“There is no probability of deflation, there is very low probability of recession, there are no threats of de-anchoring of inflation expectations,” Mario Draghi said on Thursday. The governor of the European Central Bank announced once again – as he did in March – that it will delay the rate hike at least until 2020 and kept all options open, especially in case economic prospects deteriorate. ECB’s decision is in line with those of other central banks in the world. The Fed has just opened the door to a rate cut, something that Australia and India have already done.
Intermoney | In 2018, the number of foreign direct investment (FDI) projects completed in the Old Continent (according to a survey by EY) fell by 4%, even if the falls were greater in the UK and Germany where the fall was about 13% compared to stability in France. However, the countries with the biggest falls were Italy (-63%) and Ireland (-52%).
Julian Göpffarth via Fair Observer | The Green success in Germany hardly comes as a surprise. While in the past years the rise of the far-right Alternative for Germany (AfD) dominated German politics, more recently the Greens’ consistently strong performance in the polls pointed to a trend almost diametrically opposed to the AfD’s nativism. The Fridays for Future demonstrations for a more determined political action against climate change were particularly strong in Germany. They indicate that a new generation is entering German politics. In opposition to the AfD, this generation is pro-European and anti-nationalist. But, like the AfD, it is a trend against politics as usual.
Morgan Stanley | Fitch has raised its rating perspective for Portugal to positive. This was unexpected and seems to support the market thesis that Portugal’s fundamentals are at similar levels to Spain and Italy. Our macro analysts agree but see posible downside risks.
Link Securities | According to Bloomberg, citing sources close to the issue, the European Commission is considering opening disciplinary proceedings against Italy next week because of its inability to control its debt.
Shaun Riordan | The elections to the European Parliament in the UK were always something of a farce. Because of the inability of the British political class to decide what kind of Brexit it wanted, if indeed it wanted Brexit at all, British voters were forced to elect members to the parliament of a Union which, in theory at least, they will leave in five months. But they were also something of an anti-climax.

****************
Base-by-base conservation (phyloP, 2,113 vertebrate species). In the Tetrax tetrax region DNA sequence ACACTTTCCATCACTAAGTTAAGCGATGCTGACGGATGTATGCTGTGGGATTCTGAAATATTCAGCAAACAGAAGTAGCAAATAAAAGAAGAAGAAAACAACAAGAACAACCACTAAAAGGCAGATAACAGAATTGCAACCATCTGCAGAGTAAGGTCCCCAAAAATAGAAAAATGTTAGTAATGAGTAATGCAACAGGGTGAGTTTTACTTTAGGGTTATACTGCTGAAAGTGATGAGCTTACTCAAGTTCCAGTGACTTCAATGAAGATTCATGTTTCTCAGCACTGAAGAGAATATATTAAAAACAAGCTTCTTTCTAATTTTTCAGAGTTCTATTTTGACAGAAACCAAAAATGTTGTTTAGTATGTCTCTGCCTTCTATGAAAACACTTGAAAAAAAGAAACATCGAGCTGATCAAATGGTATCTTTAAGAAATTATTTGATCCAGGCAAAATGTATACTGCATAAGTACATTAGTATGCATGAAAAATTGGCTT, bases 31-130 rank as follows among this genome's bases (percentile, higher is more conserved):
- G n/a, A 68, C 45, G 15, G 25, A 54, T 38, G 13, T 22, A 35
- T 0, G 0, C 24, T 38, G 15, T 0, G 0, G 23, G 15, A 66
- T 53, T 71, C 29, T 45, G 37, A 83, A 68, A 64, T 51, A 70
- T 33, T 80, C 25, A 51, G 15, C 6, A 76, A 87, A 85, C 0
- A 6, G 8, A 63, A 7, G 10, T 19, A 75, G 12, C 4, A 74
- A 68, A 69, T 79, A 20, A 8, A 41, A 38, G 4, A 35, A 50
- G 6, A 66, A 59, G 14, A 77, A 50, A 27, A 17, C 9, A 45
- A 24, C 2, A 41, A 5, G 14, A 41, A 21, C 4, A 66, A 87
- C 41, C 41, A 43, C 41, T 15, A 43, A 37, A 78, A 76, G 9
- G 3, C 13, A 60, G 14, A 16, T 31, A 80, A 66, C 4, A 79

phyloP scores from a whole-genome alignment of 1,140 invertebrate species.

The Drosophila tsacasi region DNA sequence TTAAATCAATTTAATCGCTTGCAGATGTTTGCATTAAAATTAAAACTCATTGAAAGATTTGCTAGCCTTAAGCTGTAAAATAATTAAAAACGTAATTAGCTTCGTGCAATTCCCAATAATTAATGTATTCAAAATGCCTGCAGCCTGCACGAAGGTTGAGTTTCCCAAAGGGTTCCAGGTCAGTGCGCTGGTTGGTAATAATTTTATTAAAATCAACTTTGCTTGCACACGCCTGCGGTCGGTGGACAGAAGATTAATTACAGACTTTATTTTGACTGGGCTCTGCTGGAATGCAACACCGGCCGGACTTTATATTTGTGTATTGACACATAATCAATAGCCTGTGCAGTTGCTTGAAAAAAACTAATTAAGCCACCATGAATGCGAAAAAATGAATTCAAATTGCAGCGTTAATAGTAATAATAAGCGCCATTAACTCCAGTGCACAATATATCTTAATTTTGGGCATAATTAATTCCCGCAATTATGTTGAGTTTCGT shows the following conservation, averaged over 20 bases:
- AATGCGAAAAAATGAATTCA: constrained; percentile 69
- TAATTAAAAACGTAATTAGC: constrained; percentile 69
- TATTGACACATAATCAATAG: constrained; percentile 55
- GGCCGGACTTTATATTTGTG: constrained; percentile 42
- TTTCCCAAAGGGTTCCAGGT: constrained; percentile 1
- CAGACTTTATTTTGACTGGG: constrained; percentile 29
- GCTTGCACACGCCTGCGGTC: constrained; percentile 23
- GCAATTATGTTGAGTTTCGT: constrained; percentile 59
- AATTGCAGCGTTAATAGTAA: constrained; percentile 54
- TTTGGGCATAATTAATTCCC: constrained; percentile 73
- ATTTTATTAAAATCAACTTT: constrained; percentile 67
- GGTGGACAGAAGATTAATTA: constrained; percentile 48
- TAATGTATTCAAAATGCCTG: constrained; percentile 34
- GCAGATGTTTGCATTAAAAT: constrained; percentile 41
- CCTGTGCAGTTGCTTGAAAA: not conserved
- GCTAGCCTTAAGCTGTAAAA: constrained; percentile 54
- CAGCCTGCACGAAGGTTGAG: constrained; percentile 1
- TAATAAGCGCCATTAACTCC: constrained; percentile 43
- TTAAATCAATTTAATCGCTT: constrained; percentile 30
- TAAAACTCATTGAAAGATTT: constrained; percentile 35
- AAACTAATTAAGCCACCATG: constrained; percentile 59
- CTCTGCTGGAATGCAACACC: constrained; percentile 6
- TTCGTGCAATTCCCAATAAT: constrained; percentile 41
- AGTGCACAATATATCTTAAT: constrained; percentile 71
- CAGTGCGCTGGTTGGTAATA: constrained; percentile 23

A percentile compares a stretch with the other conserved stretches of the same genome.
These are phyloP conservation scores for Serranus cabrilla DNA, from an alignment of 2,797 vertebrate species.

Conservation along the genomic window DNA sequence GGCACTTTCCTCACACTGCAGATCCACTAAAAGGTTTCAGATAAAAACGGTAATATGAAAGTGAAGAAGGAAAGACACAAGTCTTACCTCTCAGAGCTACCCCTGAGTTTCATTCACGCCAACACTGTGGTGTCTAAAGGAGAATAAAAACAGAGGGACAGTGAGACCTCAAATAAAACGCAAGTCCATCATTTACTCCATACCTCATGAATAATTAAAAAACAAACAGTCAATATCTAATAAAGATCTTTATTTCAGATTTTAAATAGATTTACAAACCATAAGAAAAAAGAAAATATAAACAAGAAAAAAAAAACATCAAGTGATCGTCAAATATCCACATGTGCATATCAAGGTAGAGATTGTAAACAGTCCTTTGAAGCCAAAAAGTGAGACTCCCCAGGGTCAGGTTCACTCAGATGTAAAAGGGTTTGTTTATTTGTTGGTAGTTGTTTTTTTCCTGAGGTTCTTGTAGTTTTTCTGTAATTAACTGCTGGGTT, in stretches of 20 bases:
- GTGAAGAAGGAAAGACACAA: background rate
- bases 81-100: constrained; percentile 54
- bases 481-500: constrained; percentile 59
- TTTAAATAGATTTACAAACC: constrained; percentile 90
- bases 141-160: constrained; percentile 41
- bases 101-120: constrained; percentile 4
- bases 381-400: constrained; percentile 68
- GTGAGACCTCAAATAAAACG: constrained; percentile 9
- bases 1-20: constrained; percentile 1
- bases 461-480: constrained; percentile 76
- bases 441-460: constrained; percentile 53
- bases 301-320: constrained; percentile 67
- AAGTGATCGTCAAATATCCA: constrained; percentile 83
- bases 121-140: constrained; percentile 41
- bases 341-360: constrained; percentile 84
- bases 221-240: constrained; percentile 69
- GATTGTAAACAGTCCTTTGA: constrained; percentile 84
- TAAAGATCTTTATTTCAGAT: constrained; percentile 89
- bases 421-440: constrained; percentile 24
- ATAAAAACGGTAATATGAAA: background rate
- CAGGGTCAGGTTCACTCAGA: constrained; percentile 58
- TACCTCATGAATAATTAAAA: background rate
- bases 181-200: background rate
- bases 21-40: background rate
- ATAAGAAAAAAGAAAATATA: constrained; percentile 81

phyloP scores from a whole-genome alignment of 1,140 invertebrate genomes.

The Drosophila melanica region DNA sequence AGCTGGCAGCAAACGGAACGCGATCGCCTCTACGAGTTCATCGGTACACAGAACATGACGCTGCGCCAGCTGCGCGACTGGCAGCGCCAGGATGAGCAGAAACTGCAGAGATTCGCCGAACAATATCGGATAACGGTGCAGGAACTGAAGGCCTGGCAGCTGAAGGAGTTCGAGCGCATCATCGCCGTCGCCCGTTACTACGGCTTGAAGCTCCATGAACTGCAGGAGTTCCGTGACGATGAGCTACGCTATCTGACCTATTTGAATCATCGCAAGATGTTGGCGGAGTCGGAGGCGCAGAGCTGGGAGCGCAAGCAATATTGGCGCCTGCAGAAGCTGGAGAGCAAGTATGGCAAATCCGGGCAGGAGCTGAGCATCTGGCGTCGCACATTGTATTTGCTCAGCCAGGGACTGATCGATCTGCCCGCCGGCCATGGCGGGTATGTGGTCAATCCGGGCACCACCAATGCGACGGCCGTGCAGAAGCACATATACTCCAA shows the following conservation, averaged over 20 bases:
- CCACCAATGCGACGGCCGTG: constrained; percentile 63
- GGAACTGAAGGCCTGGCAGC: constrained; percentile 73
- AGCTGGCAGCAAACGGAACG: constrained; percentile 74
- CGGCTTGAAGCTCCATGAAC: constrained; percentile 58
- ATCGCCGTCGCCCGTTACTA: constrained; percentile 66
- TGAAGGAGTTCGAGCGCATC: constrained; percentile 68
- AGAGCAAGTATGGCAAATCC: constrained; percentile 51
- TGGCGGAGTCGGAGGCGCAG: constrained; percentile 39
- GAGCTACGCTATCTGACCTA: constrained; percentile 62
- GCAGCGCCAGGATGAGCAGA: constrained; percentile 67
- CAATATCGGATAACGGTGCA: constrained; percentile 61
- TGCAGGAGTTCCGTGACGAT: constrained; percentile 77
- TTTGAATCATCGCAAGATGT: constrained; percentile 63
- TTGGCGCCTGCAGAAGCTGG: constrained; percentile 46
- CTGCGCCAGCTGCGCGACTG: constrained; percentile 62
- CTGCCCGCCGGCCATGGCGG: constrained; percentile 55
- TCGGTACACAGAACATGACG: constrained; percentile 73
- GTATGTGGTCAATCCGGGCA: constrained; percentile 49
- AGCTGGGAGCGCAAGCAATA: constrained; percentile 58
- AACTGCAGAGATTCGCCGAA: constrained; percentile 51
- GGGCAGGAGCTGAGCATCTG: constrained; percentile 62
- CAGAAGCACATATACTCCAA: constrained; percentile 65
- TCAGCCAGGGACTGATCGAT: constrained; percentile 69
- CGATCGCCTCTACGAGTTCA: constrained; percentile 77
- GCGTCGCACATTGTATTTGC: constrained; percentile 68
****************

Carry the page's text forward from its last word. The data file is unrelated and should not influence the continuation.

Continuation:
Ana Fuentes | In Spain, the results have been very markedly pro-European and the Socialist Party is the one that will contribute the most MEPs in Strasbourg. For some analysts, it is a golden opportunity that the government of Pedro Sánchez should take advantage of to increase the Spanish weight in the decisions, instead of having to be always subordinated to the Franco-German axis.
Alvise Lennkh (Scope Ratings) | These elections to the European Parliament will show whether the anti-system and eurosceptic parties have got stronger at the expense of traditional pro-European parties, which could have significant implications for how the EU functions over the next few years.
Tatiana Coutto via The Conversation | The European Parliament elections are not unlike cricket. Both can last for quite a few days and it can be pretty hard to understand the rules.
Lidia Conde (Fráncfort) | Daniel Dettling is professor, editor and president of the Future Institute of Berlin Zukunftspolitik, one of the most prestigious European think tanks in Euro trends and futures thinking. Advises parties, ministries and companies. In his last book, “An agenda for the Neorepublic”, he focuses on the configuration of a just future.